Highlights from our project survey in 2011:
Sending children to school: Our participants used to ask us, “give us money to send our kids to school.” Now, they take the money that the projects generate and send their own children to school!
GRG parents sent 612 children to school in 2011 using income from GRG projects, or 89% of all school-aged children of GRG beneficiaries.
Starting new small businesses: Our participants started 196 new individual businesses as a result of GRG’s skill training and revenues from our projects that they then took. These include organic farming, restaurants, and cell phone charging enterprises, animal raising businesses, small grocery stores, and more.
Turning child soldiers into leaders: 48% of ex-combatants were elected or given leadership roles by their respective groups. The positions – including chairpersons, secretaries, treasurers, mobilizers, and advisers – represent trust being placed in these individuals and their social growth.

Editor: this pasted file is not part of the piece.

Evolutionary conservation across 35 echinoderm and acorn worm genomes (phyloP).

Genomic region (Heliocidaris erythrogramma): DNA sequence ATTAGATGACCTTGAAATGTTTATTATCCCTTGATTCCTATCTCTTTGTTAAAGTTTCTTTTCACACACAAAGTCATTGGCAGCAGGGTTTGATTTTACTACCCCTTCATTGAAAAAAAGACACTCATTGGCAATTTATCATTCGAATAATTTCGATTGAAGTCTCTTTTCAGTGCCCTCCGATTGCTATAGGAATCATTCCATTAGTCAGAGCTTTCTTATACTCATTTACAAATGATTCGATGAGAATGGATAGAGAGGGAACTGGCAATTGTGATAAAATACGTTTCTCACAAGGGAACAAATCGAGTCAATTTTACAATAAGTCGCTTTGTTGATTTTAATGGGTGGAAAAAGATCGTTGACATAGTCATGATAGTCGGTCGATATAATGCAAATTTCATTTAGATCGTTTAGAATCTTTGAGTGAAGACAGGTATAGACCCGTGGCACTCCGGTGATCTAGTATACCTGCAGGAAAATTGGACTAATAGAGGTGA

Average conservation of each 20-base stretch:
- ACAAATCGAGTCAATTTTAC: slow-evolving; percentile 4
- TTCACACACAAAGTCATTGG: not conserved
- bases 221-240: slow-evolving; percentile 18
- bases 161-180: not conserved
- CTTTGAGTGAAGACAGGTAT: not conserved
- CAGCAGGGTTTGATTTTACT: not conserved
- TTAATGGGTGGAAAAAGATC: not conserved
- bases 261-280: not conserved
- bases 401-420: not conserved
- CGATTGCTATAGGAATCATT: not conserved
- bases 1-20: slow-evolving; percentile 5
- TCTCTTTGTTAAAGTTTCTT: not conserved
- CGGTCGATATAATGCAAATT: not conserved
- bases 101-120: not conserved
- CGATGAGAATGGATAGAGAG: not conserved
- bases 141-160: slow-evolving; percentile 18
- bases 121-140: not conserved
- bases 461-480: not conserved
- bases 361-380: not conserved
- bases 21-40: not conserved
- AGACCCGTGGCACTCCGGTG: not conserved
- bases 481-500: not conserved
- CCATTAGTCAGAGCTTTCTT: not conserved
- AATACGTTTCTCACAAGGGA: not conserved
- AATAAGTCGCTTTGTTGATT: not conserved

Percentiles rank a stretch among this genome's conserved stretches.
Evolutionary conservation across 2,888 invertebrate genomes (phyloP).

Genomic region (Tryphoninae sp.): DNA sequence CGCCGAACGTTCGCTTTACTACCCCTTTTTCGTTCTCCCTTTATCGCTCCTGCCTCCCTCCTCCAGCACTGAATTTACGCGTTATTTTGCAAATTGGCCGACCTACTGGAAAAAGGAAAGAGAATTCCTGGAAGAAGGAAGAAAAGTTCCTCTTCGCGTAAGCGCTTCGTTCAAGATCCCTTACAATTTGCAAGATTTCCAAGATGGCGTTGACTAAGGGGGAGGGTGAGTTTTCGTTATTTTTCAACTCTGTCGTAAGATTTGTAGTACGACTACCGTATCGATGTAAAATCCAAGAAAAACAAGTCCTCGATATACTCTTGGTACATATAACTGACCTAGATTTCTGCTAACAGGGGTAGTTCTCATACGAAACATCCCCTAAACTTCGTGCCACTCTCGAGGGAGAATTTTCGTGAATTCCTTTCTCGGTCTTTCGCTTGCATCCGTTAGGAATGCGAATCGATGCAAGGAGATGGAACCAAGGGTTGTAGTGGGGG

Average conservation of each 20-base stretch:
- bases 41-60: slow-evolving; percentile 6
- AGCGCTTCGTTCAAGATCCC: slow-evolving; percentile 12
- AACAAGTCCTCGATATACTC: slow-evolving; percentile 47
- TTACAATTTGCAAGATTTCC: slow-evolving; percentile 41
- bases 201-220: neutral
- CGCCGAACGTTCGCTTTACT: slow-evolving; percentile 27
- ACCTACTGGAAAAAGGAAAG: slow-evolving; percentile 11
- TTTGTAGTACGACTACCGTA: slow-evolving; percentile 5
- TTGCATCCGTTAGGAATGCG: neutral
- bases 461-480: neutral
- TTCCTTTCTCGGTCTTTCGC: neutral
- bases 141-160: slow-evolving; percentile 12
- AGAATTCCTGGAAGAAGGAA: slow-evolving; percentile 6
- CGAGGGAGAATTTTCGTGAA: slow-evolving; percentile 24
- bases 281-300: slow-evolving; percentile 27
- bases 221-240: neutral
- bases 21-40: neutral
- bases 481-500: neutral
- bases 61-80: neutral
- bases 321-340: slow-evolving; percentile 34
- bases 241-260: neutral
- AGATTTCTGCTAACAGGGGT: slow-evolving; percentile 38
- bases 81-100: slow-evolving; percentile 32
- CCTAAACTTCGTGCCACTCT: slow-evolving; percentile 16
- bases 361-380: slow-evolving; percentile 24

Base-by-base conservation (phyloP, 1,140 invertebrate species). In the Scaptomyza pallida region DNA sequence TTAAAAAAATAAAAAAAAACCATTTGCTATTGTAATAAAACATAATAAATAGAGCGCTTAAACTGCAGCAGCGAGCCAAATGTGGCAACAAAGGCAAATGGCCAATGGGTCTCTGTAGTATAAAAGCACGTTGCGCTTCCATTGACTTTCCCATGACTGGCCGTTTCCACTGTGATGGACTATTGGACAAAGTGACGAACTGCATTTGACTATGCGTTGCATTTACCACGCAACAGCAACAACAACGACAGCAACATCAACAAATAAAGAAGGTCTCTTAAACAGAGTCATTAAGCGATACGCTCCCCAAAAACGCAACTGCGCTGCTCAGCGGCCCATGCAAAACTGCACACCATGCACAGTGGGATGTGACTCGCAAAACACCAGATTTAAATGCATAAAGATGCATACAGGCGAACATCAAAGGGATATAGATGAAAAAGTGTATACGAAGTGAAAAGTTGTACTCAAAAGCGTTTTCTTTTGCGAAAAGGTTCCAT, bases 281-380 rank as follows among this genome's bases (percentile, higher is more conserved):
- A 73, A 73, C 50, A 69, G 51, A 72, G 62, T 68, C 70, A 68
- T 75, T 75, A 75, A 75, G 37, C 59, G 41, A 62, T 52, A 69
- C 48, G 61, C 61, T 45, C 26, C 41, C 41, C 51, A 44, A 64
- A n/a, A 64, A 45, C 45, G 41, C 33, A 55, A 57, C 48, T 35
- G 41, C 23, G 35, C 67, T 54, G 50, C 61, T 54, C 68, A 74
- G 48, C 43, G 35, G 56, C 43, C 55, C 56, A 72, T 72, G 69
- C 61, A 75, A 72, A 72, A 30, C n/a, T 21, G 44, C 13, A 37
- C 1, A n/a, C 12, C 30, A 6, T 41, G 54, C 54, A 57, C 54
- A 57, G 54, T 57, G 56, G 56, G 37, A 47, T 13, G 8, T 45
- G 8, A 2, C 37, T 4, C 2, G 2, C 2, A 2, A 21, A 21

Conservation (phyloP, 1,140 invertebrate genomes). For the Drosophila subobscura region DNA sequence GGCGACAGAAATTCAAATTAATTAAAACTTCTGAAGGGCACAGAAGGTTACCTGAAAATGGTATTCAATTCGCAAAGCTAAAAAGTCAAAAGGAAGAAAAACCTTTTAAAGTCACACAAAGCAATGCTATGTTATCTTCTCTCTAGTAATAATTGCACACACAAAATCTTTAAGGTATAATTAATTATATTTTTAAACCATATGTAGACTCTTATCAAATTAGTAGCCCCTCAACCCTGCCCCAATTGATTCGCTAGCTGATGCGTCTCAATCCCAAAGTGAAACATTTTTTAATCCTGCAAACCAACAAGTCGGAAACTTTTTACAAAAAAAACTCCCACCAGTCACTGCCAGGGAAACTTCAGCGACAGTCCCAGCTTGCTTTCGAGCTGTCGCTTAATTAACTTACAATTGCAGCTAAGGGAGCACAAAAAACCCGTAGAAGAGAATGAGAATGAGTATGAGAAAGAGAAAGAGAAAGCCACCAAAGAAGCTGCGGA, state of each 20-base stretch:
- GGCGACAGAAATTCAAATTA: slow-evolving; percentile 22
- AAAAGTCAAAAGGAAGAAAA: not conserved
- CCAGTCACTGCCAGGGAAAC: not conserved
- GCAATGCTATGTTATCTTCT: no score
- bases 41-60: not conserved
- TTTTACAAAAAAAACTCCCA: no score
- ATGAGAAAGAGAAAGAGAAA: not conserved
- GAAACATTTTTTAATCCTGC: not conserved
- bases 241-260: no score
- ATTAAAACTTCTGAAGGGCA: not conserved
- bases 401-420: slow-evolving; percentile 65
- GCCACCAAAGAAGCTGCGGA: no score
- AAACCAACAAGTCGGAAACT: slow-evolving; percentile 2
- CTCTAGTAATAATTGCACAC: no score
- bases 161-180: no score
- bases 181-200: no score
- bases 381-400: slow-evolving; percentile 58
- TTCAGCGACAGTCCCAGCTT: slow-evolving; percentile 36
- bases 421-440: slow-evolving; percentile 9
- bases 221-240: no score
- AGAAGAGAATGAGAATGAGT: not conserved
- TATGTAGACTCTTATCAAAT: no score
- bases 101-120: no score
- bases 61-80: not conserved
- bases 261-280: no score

Learning new skills: Participants developed new skills in advanced organic farming, conflict resolution, leadership, small business animal husbandry, entrepreneurship, microfinance, and savings through GRG training courses.
Improving relationships: Beneficiaries – both former child soldiers and other community members – strongly agreed (4.76/5) that working with GRG had improved relationships within the group over the past 5 years and also agreed (4.45/5) that their relationship with the community at large had also improved, showing a great sense of both reconciliation and reintegration within the target communities.
Increasing savings through microfinance: 87% of participants were able to save money using our microfinance program, on average saving $12.52 per month.
Resolving conflicts: Beneficiaries reported using a series of new skills to resolve conflicts, including gathering as a family, seeking the advice of elders, or requesting for a Local Counsellor to address the issue. This shows that group members have access to conflict resolving mechanisms and that traditional cultural value and protocol norms are being honoured and followed.
Increasing trust: 99% of respondents feel ‘very free’ to visit each other’s homes, with similar figures for returnees and other community members. These statistics show a high level of comfort and interaction between group members.